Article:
• Lovebomb talks about the overexposure of the word "love" to the point that it has become almost meaningless in the Western cultural climate.
    • Her piano cover albums of Gary Numan, Kraftwerk and DEVO songs contain essays exploring how each artist queered their surroundings (by camouflaging in dystopian landscapes, transforming themselves into robots or by just plain being weird, respectively.)
    • Soullessness meditates on the decontextualization and repackaging of cultural and subcultural mores to fit into and satiate "the mainstream norm", and where transsexuality, wage labor, and spirituality belong in that conversation.
    • Deproduction takes an uncomfortable and unflinching look at how every sector of the LGBT+ community conspires to live and act like heterosexual people, down to marriage, children and military service, and offering commentary on why this isn't the correct path. The first half of the text/visuals that accompany the album depict explicit and disturbing scenarios of teen pregnancy, forced child support, pregnancy denial, and cultural sex taboos from around the globe, in an effort to highlight things swept under the rug that are much, much worse than LGBT+ couples being allowed to live as they are (as in, not as a married, cohabitating, one-person-is-the-bride-and-the-other-is-the-groom kind of way.)
    • Her entire body of work as DJ Sprinkles is about the re-appropriation and homogenization of black and Latinx queer culture for heterosexual masses. The song "Sloppy 42nds" was about and dedicated to all the transsexual people and bars that were thrown out of Times Square when it was revitalized into the tourist trap it is today. Her critically adored album Midtown 120 Blues posits, "The House Nation likes to pretend clubs are an oasis from suffering, but suffering is in here with us;" and that house music, while promoted as a universal shared experience, is actually hyper-specific and means different things to each person you talk to. The 21-minute, two-part "Grand Central" ends with an ambient re-imagining of her traumatic one-way move from Missouri to New York City at age 18 by train, taken to escape the near-constant physical and emotional abuse from all sides for being queer, to illustrate that last point.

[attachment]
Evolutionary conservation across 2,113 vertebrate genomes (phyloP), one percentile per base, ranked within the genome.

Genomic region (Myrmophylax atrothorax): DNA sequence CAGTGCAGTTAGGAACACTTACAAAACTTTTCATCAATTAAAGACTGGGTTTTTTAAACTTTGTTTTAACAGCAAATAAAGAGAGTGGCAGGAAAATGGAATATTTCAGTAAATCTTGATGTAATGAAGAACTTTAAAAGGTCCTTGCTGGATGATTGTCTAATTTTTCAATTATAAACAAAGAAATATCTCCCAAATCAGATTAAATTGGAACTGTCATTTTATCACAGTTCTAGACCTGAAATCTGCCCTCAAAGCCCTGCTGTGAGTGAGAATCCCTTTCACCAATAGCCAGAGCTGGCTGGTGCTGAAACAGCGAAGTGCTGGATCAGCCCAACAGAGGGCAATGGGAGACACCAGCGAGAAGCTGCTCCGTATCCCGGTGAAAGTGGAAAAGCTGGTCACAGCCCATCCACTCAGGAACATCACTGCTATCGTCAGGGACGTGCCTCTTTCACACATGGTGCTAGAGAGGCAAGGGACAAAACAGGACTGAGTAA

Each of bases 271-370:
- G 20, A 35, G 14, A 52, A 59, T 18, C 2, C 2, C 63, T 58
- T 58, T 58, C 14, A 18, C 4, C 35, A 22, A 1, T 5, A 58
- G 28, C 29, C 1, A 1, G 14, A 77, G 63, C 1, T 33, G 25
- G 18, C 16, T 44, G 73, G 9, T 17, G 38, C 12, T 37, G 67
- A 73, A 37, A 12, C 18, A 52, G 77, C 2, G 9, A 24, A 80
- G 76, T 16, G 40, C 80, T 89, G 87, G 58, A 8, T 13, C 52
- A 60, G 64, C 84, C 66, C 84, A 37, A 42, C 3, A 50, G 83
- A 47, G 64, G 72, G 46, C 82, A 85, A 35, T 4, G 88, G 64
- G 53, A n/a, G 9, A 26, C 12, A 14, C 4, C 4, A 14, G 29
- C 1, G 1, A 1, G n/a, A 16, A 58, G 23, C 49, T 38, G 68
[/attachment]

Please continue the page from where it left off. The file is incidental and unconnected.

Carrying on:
• Todd Rundgren's 1975 album Initiation was a retort to his fans who wanted him to ditch the synthesizers and Buddhist symbolism that had crept into his crunchy rock/AOR pop sound on previous albums A Wizard, a True Star and Todd. Instead, he went on for 68 full minutes about it, telling his fans that he was a "Real Man" "Born to Synthesize", and taunting them to follow him or lose him forever. Then came the 32-minute synth freakout that closed the album, containing movements named after the seven chakras.